In view of this, there are three exciting opportunities for medical affairs teams to address these challenges and transform their initiatives with fact-based insights:

Identification and management of  
thought leaders
  • Alignment of home office and field
based initiatives
Measurement of medical affairs activities

Despite advances in access to data, it is still difficult for life sciences companies to identify and engage with thought leaders using objective, up-to-date and integrated data sets. This is due to the difficulties in aggregating disparate data sources—internal or purchased. In particular, 80% of publicly available global health data is unstructured, [4] which presents unique challenges for integration.

For Medical Affairs this means that researching and identifying new thought leaders is more often based on anecdotal feedback from the MSLs, or time-consuming online searches, and less on objective and quantifiable data. Furthermore, understanding more about the connections between these thought leaders and the institutions where they work, as well as the other healthcare providers they work with, is arduous to ascertain. Detecting changes or updates to healthcare provider or organization profiles is even more challenging over time. For instance, getting updates on recently published articles or participation in new clinical trials, or even understanding an HCP’s engagement with a competitor can be taxing and time consuming.

In fact, according to two recent Zephyr Health engagements with top 10 biopharma companies, it was estimated that MSLs spent between 20 and 30% of their time researching and profiling thought leaders. The results of ad hoc searches to locate such information are frequently tracked in Excel sheets or in individuals’ files, making consistency and compliance questionable. This makes it challenging for therapeutic area heads to validate proposed thought leader candidates lists, develop key account engagement plans and perform MSL territory planning with confidence, especially if he/she does not know 
the candidates.

Next-generation technology solutions are helping to reshape Medical Affairs thought-leader programs by providing a systematic and objective way of identifying thought leaders and institutions. The integration of public global health data, third-party licensed and internal data into a single holistic view means medical affairs teams have up-to-date customer profiles and can extract relevant and immediate insights on key thought leaders, accounts and institutions. Thought leader engagement and medical education programs can be transformed by having the right information to share with the right customer, at the right time in a compliant manner—meeting the need to disseminate critical science to key stakeholders, while enhancing credibility and corporate reputation.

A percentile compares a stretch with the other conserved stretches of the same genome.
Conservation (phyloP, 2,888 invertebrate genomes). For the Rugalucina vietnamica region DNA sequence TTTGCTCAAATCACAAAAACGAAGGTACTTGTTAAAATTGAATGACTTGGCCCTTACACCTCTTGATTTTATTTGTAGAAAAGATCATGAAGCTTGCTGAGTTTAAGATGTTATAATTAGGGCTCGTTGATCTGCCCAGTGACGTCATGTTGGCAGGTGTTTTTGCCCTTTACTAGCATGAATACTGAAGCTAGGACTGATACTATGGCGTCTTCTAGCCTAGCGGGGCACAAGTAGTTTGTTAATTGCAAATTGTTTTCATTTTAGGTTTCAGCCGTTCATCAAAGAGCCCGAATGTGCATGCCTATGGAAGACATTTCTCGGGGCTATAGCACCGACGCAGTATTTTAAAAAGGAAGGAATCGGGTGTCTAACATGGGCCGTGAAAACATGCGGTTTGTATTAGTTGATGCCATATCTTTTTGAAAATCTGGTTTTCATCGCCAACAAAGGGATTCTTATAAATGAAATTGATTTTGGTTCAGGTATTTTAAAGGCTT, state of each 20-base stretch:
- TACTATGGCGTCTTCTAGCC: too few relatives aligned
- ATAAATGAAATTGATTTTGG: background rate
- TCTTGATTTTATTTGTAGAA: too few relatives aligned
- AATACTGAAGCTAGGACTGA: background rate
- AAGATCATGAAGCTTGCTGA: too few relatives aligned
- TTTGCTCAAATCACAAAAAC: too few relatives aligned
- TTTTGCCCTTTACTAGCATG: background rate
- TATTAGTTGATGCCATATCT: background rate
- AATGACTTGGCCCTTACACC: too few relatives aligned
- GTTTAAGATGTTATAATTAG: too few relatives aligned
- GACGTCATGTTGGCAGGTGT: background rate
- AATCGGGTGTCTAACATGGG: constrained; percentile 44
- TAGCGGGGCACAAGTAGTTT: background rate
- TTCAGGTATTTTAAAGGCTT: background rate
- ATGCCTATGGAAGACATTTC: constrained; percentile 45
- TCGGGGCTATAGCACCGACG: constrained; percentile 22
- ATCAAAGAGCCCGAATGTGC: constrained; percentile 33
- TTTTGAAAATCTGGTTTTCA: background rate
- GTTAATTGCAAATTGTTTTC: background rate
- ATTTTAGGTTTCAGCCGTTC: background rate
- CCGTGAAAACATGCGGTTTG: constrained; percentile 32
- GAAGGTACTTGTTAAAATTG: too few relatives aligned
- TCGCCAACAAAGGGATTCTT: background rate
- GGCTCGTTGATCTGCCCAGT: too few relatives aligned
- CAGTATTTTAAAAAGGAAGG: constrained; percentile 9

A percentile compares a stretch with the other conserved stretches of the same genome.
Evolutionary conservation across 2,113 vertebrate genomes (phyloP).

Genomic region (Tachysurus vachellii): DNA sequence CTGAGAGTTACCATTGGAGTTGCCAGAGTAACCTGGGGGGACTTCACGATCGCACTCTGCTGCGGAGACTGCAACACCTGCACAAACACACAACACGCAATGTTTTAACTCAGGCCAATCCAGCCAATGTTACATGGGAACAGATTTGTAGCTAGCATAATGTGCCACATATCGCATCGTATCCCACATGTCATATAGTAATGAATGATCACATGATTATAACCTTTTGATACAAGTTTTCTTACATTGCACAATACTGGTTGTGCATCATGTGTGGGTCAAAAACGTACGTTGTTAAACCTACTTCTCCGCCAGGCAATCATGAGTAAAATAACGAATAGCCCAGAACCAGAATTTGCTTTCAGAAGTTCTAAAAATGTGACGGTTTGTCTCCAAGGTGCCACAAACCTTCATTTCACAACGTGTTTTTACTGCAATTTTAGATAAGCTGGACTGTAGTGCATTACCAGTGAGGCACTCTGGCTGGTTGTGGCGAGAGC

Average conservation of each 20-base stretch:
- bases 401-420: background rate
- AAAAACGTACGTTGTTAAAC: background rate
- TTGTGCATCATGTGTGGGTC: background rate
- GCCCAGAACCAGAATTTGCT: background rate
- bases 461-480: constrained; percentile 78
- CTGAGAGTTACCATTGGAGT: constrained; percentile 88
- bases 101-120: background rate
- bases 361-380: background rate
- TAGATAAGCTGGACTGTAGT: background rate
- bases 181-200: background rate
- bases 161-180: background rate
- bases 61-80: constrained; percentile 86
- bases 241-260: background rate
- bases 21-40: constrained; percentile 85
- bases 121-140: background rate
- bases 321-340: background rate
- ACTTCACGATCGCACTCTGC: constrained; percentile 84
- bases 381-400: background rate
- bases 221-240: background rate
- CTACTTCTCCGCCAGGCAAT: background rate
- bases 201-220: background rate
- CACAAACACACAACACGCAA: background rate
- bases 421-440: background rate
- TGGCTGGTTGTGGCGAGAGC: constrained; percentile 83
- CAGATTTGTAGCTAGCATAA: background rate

Identifying and populating the information gaps from MSLs’ anecdotal knowledge of key customers is one challenge—effectively recording their activities and sharing field insights with home office is another. While sophisticated customer relationship management (CRM) systems are now routine for field-based personnel, information found within emails, voicemails and personal notebooks may not always be recorded. Even when it is, it can get lost in translation to medical affairs managers, therapeutic area heads and medical directors, which limits market insights and poses significant compliance risks. A further example is the management of payments to KOLs for speaking engagements, a company might already have the physician’s details, records of travel expenses and speaking services provided, but the payment details themselves—the date the payment is made for instance—are very likely only available on a separate accounts payable system.

Many companies have established firewalls between medical affairs and commercial functions, in addition to implementing corporate integrity agreements, to ensure regulatory compliance, but two key challenges remain. First, the lack of direct communication between medical affairs and sales means there are often inconsistent views of the same customer, which creates inefficient engagement processes and frustration for HCPs. Second, and more important from a compliance aspect, failure to separate medical affairs and commercial activities can pose a significant risk in the face of external audit. For example, Allergan was required to make a $600m settlement in 2010 after failing to separate promotional and educational activities in relation to its blockbuster drug Botox. [5]

Innovative technology solutions are helping life sciences companies align external and internal information into a single, synchronized view of HCPs and their related institutions or organizations. Sales and medical affairs activities can be closely monitored and insights shared across all divisions of the company in a compliant manner thanks to user and role-based access, which allows for a clear separation between medical interactions and sales engagements. For example, sales teams can only see HCP and institution profiles in their assigned territory and cannot view any medical interactions data.

Similarly, medical affairs teams can view research and medical interactions data but are restricted from seeing prescription volume or sales interactions information. Marketing teams can see all commercial interactions data to drive brand strategy but have limited access to medical interactions data. These roles and defined viewership can be tailored for each company, meeting specific company-based compliance requirements.

By better connecting home office and field-based personnel with both web-based and mobile solutions, medical affairs can optimize strategic planning and gain real competitive advantage. MSLs have visibility of, and learn from, collective experiences with customers, while headquarters can react more nimbly to changes in the external market, all while ensuring regulatory compliance.